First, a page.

- 1 What oil is it?
- 2 How to explain such an impacted surface?
- 3 Can this synthetic product evaporate?
- 4 Can this dispersed oil be recovered?
- 5 What if that thin film of oil got to the shore?
- 6 Can a synthetic product really have no impact on the environment?
- 7 What contribution can CEDRE make?
A synthetic oil of the Panolin type, presented by its manufacturer as “environmentally acceptable”. The Swiss company that sells it mentions an organic oil without consequences for the environment. According to the first elements of the investigation, it would be a liquid used for the hydraulics of the ship. The Aeolus has an impressive on-board hydraulic power station to put the vessel on the bottom and raise it, as well as to carry out deep drilling. A ruptured hose or a leaking seal could have resulted in the loss of this oil. A hundred liters, according to the captain of the ship who himself contacted the Cross Corsen on Monday morning.
The oil has a very high spreading capacity. A drop is already spread over several cm². A hundred liters can cause a long drag. This is the case for the pollution observed since the impacted area is more than 15 km long and a little less than 3 km wide. The oil layer is extremely thin (a few microns) on the surface, which makes its recovery particularly difficult.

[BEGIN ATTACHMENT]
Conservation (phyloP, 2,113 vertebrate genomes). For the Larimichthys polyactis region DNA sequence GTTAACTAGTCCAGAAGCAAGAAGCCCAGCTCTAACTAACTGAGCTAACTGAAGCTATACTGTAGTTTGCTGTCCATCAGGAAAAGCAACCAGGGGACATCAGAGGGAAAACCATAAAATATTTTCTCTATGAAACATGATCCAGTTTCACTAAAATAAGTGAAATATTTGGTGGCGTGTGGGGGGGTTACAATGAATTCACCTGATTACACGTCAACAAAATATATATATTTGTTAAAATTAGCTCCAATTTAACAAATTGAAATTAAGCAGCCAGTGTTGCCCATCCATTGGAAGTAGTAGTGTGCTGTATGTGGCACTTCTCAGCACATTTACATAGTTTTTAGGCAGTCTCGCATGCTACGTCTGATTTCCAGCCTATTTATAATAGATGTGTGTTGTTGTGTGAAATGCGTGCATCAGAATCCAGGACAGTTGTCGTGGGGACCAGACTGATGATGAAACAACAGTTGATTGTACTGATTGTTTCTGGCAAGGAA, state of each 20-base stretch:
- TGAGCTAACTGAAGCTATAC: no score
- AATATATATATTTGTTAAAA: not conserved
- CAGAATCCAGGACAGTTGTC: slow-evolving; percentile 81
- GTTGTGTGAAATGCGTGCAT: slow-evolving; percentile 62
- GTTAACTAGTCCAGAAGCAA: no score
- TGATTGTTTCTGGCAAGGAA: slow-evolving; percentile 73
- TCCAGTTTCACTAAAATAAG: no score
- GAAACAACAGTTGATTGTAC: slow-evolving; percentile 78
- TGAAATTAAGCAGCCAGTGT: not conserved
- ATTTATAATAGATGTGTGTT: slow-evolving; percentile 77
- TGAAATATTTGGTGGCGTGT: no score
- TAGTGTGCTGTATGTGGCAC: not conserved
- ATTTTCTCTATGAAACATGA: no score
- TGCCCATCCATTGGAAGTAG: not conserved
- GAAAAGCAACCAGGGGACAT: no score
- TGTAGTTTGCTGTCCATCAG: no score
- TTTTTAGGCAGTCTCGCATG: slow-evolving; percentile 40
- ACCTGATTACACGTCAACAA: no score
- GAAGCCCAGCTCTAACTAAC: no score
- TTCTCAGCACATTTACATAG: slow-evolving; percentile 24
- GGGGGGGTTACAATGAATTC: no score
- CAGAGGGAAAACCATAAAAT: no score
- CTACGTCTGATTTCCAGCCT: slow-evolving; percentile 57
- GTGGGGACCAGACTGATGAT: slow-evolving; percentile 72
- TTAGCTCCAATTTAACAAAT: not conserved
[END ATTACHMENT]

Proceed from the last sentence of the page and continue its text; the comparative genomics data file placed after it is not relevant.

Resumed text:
Like hydrocarbons, oil evaporates naturally on contact with air and heat. The sunshine conditions are currently strong. But we do not know precisely the evolution of this synthetic oil on the surface of the water. As soon as CEDRE in Brest has collected a 20 l sample of iridescent water, the laboratory will be able to measure its behavior over time. The sun and heat should help reduce the water table. Overflights will be provided by the national navy during the day.
The impacted surface is “significant”, in the terms used by the maritime prefecture. Millions of liters would have to be pumped to recover this thin layer of product. At € 500 per m3 for the treatment of this contaminated water, it is a safe bet that recovery will not be an option chosen.
“We would undoubtedly do more damage by cleaning this thin layer of oil on the foreshore and the flora,” advises Nicolas Tanic, director of operations at CEDRE.
“From experience, we have learned to be wary of all products spilled into the sea. Their reactions and their impacts on the maritime element are precisely to be measured. It is impossible to say today whether there will be consequences for the marine environment. This is a product obtained in the factory. You have to look at its evolution in salt water, ”continues Nicolas Tanic, from CEDRE.
“We are impatiently awaiting the sample of around twenty liters which will allow us to learn more about this synthetic oil. The period is busy since we have been deployed, since yesterday, in Sri Lanka around the sunken ship, as well as off Corsica for an oil slick, ”explains Nicolas Tanic.
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